Yeah, that’s actually a thing — at least in the movies. Nerdwriter, as always, is right about everything.
Yeah, that’s actually a thing — at least in the movies. Nerdwriter, as always, is right about everything.
In this week’s monologue, Kimberly tells us what violence really sounds like.
Do you know what a punch sounds like? A real punch. Not that cartoony snap you hear in the movies. None of that Hollywood horseshit, John Wayne socking out an injun.’ I mean a real punch. A real fist meeting a real face. Or a jaw or a forehead. It’s kind of a dull thud, no snap to it. No echo. That was the first surprise.
I’d been working out at a boxing gym. Never cared for the sport — not like the old man — but hey, exercise, stress relief, why not?
Why stress relief? It started with this new girl at work. Julianne. Something about her, it was like she was born to be hated, made for that very purpose. Legs too long, hair too blonde. And the attitude. The way she skipped around my boyfriend like a kitten sizing up a bowl of milk. So sweet. So guileless. But not really. You could see the plans dancing around those Bambi eyes. I’d go to the gym and picture her face tattooed on the speed bag.
Alan would always say he didn’t notice her. And she wasn’t his type anyway. He knew how to say what I wanted to hear, I’ll give him that.
Problem was he knew how to say what everybody wanted to hear. Jodie in human resources, Kelly in shipping. He was good with the words, knew how to soothe, knew how to seduce, couldn’t clear his throat without it sounding like a come-on. It was just part of the package.
It took about a week before the grapevine started buzzing. I spent days with my ears slammed shut. Just didn’t want to know about what everybody else seemed to know. About Alan. About Julianne. I’d take my aggression to the gym after work and make that speed bag rattle like a snare drum. Till the Monday morning it happened…
Soon as they stepped into the conference room, I knew. I could smell her on him and him on her. Alan’s eyes darted from corner to corner, searching for a way out before the questions even began. I just knew.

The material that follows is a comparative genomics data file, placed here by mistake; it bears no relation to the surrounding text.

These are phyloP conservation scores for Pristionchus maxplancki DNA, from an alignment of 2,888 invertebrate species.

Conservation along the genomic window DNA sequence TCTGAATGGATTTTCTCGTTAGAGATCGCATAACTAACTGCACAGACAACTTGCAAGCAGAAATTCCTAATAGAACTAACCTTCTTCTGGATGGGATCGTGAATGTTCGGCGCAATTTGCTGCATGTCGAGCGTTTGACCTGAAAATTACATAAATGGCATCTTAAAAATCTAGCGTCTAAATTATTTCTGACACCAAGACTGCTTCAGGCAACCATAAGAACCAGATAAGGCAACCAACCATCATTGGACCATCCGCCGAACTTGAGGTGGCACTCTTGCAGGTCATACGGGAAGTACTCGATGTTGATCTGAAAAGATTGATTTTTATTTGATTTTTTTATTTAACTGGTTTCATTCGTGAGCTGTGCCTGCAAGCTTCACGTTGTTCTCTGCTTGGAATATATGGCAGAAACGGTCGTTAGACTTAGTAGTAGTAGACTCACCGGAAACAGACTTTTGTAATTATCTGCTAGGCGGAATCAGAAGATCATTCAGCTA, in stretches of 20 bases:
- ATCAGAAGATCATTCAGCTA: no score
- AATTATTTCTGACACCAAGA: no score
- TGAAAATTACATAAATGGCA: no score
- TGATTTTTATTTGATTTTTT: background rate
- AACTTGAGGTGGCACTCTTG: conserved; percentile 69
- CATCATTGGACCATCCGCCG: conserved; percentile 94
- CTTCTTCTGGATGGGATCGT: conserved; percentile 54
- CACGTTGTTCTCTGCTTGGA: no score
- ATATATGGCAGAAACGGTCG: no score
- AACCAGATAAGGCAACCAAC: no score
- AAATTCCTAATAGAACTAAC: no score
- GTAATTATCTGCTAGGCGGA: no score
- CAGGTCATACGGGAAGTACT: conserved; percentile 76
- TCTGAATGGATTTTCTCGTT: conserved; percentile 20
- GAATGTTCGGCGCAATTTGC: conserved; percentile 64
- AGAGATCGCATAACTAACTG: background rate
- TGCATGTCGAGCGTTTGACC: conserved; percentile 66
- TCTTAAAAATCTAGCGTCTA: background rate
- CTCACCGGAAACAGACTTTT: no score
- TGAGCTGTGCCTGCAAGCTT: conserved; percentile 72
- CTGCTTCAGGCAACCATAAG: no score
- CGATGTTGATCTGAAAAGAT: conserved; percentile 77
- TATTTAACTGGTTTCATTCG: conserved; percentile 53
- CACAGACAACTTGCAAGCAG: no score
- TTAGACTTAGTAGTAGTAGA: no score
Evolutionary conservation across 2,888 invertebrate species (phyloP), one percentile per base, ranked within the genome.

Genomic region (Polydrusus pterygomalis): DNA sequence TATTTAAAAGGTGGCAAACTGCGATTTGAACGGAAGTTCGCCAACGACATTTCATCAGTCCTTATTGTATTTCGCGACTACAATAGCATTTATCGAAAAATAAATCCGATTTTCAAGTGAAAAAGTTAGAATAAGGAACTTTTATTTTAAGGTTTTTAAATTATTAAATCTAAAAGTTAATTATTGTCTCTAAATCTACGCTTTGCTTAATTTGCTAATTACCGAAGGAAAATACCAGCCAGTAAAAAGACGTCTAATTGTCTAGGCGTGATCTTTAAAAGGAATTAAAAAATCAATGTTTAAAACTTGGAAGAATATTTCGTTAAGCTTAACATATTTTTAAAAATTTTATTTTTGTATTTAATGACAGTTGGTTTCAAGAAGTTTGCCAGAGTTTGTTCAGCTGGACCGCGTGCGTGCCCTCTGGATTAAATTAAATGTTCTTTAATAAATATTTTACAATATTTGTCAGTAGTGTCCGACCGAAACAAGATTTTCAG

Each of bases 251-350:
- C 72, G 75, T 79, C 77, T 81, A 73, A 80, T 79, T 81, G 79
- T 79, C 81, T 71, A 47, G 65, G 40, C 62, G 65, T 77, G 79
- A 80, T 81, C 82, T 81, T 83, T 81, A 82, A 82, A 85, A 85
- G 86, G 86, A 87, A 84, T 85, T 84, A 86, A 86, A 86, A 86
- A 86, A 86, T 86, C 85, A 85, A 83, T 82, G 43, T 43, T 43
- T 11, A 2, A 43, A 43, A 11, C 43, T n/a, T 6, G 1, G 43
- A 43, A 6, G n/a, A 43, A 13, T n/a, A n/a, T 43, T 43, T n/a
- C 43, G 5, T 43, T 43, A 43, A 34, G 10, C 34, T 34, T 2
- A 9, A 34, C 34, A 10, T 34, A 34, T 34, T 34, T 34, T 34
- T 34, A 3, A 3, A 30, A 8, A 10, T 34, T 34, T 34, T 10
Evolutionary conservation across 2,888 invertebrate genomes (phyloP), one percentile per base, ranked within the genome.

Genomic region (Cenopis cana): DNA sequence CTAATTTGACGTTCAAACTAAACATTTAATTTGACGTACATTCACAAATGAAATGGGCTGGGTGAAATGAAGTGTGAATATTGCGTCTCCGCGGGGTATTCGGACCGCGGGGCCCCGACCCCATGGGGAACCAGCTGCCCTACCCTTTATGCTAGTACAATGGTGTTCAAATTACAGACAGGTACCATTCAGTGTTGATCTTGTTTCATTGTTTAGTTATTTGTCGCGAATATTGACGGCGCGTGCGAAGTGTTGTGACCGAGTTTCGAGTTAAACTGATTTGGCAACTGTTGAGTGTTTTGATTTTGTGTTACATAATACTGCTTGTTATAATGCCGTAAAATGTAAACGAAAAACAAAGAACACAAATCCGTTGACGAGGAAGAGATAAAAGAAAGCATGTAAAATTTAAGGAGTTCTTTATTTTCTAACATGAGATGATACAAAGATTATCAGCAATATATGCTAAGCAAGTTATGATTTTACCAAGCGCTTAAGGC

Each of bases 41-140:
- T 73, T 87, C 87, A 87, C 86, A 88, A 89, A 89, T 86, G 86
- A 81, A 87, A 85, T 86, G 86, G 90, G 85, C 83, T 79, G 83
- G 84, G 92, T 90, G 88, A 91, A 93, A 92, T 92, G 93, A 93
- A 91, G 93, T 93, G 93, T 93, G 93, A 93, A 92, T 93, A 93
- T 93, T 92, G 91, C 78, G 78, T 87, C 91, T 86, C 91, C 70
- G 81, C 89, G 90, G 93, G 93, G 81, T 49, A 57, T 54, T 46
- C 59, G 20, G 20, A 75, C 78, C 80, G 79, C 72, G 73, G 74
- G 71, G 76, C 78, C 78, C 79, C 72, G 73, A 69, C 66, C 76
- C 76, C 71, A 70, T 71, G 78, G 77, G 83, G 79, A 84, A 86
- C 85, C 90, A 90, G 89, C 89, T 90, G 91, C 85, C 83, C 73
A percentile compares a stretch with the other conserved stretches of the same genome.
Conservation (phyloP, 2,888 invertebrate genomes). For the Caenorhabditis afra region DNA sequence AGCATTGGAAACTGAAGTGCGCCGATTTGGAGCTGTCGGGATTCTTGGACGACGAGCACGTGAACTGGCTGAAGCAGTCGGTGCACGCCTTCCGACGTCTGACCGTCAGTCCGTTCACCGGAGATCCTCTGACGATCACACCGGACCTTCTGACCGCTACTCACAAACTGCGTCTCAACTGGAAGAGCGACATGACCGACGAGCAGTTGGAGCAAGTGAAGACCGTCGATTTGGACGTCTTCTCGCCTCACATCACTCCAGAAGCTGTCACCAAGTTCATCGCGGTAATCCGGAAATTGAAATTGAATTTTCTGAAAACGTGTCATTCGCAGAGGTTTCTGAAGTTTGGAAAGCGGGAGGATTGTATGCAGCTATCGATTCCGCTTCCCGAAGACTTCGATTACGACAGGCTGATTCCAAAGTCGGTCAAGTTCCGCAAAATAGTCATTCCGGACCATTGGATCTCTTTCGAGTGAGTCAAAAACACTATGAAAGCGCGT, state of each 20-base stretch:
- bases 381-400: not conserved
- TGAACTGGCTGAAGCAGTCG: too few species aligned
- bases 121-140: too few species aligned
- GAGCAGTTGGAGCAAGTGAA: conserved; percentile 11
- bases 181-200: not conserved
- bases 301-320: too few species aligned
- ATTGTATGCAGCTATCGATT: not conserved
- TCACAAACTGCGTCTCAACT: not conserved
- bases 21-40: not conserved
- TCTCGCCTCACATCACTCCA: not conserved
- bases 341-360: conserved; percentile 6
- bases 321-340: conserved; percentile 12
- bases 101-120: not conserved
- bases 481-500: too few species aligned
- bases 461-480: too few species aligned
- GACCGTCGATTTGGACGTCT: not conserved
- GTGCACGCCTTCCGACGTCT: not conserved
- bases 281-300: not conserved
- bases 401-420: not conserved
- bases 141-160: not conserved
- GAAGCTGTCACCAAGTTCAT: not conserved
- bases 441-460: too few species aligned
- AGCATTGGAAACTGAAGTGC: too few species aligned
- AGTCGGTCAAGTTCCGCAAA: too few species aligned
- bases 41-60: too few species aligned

“Morning!” Julianne whimpered, proud of it, unashamed. She had won. She leaned over for a glazed Krispy Kreme. Bad move.
Her face was right there, like a doe in the rifle scope. Not just ready for it, asking for it. The victorious smirk, the cinnamon-flavored lip gloss. Right. There.
But my aim was off. And my fist found the wrong face. Alan had lurched forward, a white knight coming to the damsel’s defense. But the white knight was clumsy and stepped into a hard right hook meant for somebody else.
Or maybe not. Maybe my aim was perfect. You see, Julianne just pissed me off. But Alan broke my heart.
So I broke his nose. With a hard and heavy right hook, I shattered everything. Everything he was, everything he thought he was, every God damned thing that made him the prize stallion of that place — his swagger, those fancy Italian shoes, that weekend of lies in San Diego — everything came crashing down to the conference room floor too fast and too loud.
And that’s what a real punch sounds like.
The first installment of the Jake Legato PI series is available at Amazon for only 99 cents!
He we are, Copperheads! Your chance to launch into the Jake Legato PI series has arrived! The adventure begins with this novella (only 99 cents on Amazon!). Look for Book Two in August!
Check out an excerpt:
After a quick stop in the men’s room, Legato found the office, knocked twice and heard an uneasy chirp. “Yes?”
“I’m here for the interview?”
“Come on in,” she said, voice relaxed now.
The detective in Legato had Cicely pegged seconds after strolling inside. She was the girl every guy sat next to in high school but never noticed. A sweetheart, eager to please. Always does her homework and yours too if you ask nicely. Yearbook committee, school dance planner, honor roll. But you forgot her name days after graduation.
He took a seat, gave her timid hand a shake. “Jake Legato, nice to meet you”
“I’m Cicely Russo, the manager here,” she answered, eyes aimed at the desk. She forced a grin and asked, “So, what do you think of Bootsie’s so far?”
“I could handle working here, if that’s what you mean. Don’t know much about it.”
“Not much to know, I suppose. It’s a… strip club,” she said, kind of embarrassed by it all. “I got in touch because Andy told me you needed a job.”
“Yeah, tells me he’s had enough of Minnesota weather and would love to get back to San Diego.”
With Cicely reaching into a stack of resumes, Legato stole a glance. Her thick, jet-black eyebrows reminded him of the olive-skinned Greek girls from Astoria he’d see working in diners and run-down family owned coffee houses.